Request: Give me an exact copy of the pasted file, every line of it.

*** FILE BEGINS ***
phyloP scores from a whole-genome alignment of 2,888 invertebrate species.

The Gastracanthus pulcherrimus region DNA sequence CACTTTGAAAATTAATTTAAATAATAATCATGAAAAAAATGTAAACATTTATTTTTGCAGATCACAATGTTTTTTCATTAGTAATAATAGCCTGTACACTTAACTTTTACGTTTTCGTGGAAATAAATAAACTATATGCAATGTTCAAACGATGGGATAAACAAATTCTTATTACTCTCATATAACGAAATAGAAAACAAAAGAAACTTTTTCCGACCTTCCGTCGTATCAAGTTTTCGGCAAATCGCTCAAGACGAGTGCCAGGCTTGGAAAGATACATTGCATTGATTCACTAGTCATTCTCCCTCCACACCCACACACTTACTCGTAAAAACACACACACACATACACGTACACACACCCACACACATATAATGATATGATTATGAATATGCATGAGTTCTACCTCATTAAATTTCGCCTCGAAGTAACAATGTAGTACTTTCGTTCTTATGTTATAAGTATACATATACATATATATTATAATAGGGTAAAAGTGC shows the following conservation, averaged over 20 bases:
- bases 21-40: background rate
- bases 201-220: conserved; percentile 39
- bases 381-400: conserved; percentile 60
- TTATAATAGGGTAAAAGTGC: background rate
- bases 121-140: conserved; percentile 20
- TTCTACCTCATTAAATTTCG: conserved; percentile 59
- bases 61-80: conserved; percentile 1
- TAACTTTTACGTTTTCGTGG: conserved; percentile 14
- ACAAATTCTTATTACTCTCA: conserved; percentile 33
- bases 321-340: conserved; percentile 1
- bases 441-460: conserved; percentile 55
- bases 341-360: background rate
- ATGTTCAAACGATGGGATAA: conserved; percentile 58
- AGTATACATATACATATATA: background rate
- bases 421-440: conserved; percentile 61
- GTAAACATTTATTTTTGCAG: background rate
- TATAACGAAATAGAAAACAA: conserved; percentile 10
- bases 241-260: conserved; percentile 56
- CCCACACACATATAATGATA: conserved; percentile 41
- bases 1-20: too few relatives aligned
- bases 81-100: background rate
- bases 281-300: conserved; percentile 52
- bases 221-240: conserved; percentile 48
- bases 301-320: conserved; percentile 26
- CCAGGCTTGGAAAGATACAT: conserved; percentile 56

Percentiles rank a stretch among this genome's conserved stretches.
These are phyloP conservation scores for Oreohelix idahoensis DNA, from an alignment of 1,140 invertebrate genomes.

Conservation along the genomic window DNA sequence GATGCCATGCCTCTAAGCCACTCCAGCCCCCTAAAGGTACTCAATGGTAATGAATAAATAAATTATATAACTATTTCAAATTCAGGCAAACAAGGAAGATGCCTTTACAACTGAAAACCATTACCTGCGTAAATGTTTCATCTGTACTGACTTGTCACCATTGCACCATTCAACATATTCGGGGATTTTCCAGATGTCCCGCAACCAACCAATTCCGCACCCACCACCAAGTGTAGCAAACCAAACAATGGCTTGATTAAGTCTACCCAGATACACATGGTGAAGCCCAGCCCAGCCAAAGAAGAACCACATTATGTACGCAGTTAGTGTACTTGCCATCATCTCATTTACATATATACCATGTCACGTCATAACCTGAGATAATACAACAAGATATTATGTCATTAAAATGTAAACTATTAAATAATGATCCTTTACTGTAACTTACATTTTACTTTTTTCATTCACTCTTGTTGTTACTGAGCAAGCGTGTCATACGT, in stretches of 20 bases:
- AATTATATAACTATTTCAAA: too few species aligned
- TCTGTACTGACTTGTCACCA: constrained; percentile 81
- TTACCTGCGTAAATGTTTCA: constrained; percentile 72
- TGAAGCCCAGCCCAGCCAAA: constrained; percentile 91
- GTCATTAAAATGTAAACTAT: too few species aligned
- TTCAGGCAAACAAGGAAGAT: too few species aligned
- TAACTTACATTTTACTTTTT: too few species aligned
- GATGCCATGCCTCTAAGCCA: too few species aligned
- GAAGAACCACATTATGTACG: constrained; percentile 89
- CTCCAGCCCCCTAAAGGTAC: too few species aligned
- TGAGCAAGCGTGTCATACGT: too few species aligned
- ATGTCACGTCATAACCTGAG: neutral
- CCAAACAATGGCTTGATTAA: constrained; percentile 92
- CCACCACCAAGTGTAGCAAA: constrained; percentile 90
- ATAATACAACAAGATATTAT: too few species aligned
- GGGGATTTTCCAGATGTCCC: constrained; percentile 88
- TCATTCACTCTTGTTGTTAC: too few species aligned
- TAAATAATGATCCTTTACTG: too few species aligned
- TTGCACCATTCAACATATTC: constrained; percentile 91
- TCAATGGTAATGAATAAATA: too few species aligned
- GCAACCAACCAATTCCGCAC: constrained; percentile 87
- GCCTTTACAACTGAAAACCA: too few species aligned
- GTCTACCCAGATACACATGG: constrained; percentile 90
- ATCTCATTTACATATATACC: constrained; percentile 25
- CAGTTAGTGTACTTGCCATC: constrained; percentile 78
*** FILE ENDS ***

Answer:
phyloP scores from a whole-genome alignment of 2,888 invertebrate species.

The Gastracanthus pulcherrimus region DNA sequence CACTTTGAAAATTAATTTAAATAATAATCATGAAAAAAATGTAAACATTTATTTTTGCAGATCACAATGTTTTTTCATTAGTAATAATAGCCTGTACACTTAACTTTTACGTTTTCGTGGAAATAAATAAACTATATGCAATGTTCAAACGATGGGATAAACAAATTCTTATTACTCTCATATAACGAAATAGAAAACAAAAGAAACTTTTTCCGACCTTCCGTCGTATCAAGTTTTCGGCAAATCGCTCAAGACGAGTGCCAGGCTTGGAAAGATACATTGCATTGATTCACTAGTCATTCTCCCTCCACACCCACACACTTACTCGTAAAAACACACACACACATACACGTACACACACCCACACACATATAATGATATGATTATGAATATGCATGAGTTCTACCTCATTAAATTTCGCCTCGAAGTAACAATGTAGTACTTTCGTTCTTATGTTATAAGTATACATATACATATATATTATAATAGGGTAAAAGTGC shows the following conservation, averaged over 20 bases:
- bases 21-40: background rate
- bases 201-220: conserved; percentile 39
- bases 381-400: conserved; percentile 60
- TTATAATAGGGTAAAAGTGC: background rate
- bases 121-140: conserved; percentile 20
- TTCTACCTCATTAAATTTCG: conserved; percentile 59
- bases 61-80: conserved; percentile 1
- TAACTTTTACGTTTTCGTGG: conserved; percentile 14
- ACAAATTCTTATTACTCTCA: conserved; percentile 33
- bases 321-340: conserved; percentile 1
- bases 441-460: conserved; percentile 55
- bases 341-360: background rate
- ATGTTCAAACGATGGGATAA: conserved; percentile 58
- AGTATACATATACATATATA: background rate
- bases 421-440: conserved; percentile 61
- GTAAACATTTATTTTTGCAG: background rate
- TATAACGAAATAGAAAACAA: conserved; percentile 10
- bases 241-260: conserved; percentile 56
- CCCACACACATATAATGATA: conserved; percentile 41
- bases 1-20: too few relatives aligned
- bases 81-100: background rate
- bases 281-300: conserved; percentile 52
- bases 221-240: conserved; percentile 48
- bases 301-320: conserved; percentile 26
- CCAGGCTTGGAAAGATACAT: conserved; percentile 56

Percentiles rank a stretch among this genome's conserved stretches.
These are phyloP conservation scores for Oreohelix idahoensis DNA, from an alignment of 1,140 invertebrate genomes.

Conservation along the genomic window DNA sequence GATGCCATGCCTCTAAGCCACTCCAGCCCCCTAAAGGTACTCAATGGTAATGAATAAATAAATTATATAACTATTTCAAATTCAGGCAAACAAGGAAGATGCCTTTACAACTGAAAACCATTACCTGCGTAAATGTTTCATCTGTACTGACTTGTCACCATTGCACCATTCAACATATTCGGGGATTTTCCAGATGTCCCGCAACCAACCAATTCCGCACCCACCACCAAGTGTAGCAAACCAAACAATGGCTTGATTAAGTCTACCCAGATACACATGGTGAAGCCCAGCCCAGCCAAAGAAGAACCACATTATGTACGCAGTTAGTGTACTTGCCATCATCTCATTTACATATATACCATGTCACGTCATAACCTGAGATAATACAACAAGATATTATGTCATTAAAATGTAAACTATTAAATAATGATCCTTTACTGTAACTTACATTTTACTTTTTTCATTCACTCTTGTTGTTACTGAGCAAGCGTGTCATACGT, in stretches of 20 bases:
- AATTATATAACTATTTCAAA: too few species aligned
- TCTGTACTGACTTGTCACCA: constrained; percentile 81
- TTACCTGCGTAAATGTTTCA: constrained; percentile 72
- TGAAGCCCAGCCCAGCCAAA: constrained; percentile 91
- GTCATTAAAATGTAAACTAT: too few species aligned
- TTCAGGCAAACAAGGAAGAT: too few species aligned
- TAACTTACATTTTACTTTTT: too few species aligned
- GATGCCATGCCTCTAAGCCA: too few species aligned
- GAAGAACCACATTATGTACG: constrained; percentile 89
- CTCCAGCCCCCTAAAGGTAC: too few species aligned
- TGAGCAAGCGTGTCATACGT: too few species aligned
- ATGTCACGTCATAACCTGAG: neutral
- CCAAACAATGGCTTGATTAA: constrained; percentile 92
- CCACCACCAAGTGTAGCAAA: constrained; percentile 90
- ATAATACAACAAGATATTAT: too few species aligned
- GGGGATTTTCCAGATGTCCC: constrained; percentile 88
- TCATTCACTCTTGTTGTTAC: too few species aligned
- TAAATAATGATCCTTTACTG: too few species aligned
- TTGCACCATTCAACATATTC: constrained; percentile 91
- TCAATGGTAATGAATAAATA: too few species aligned
- GCAACCAACCAATTCCGCAC: constrained; percentile 87
- GCCTTTACAACTGAAAACCA: too few species aligned
- GTCTACCCAGATACACATGG: constrained; percentile 90
- ATCTCATTTACATATATACC: constrained; percentile 25
- CAGTTAGTGTACTTGCCATC: constrained; percentile 78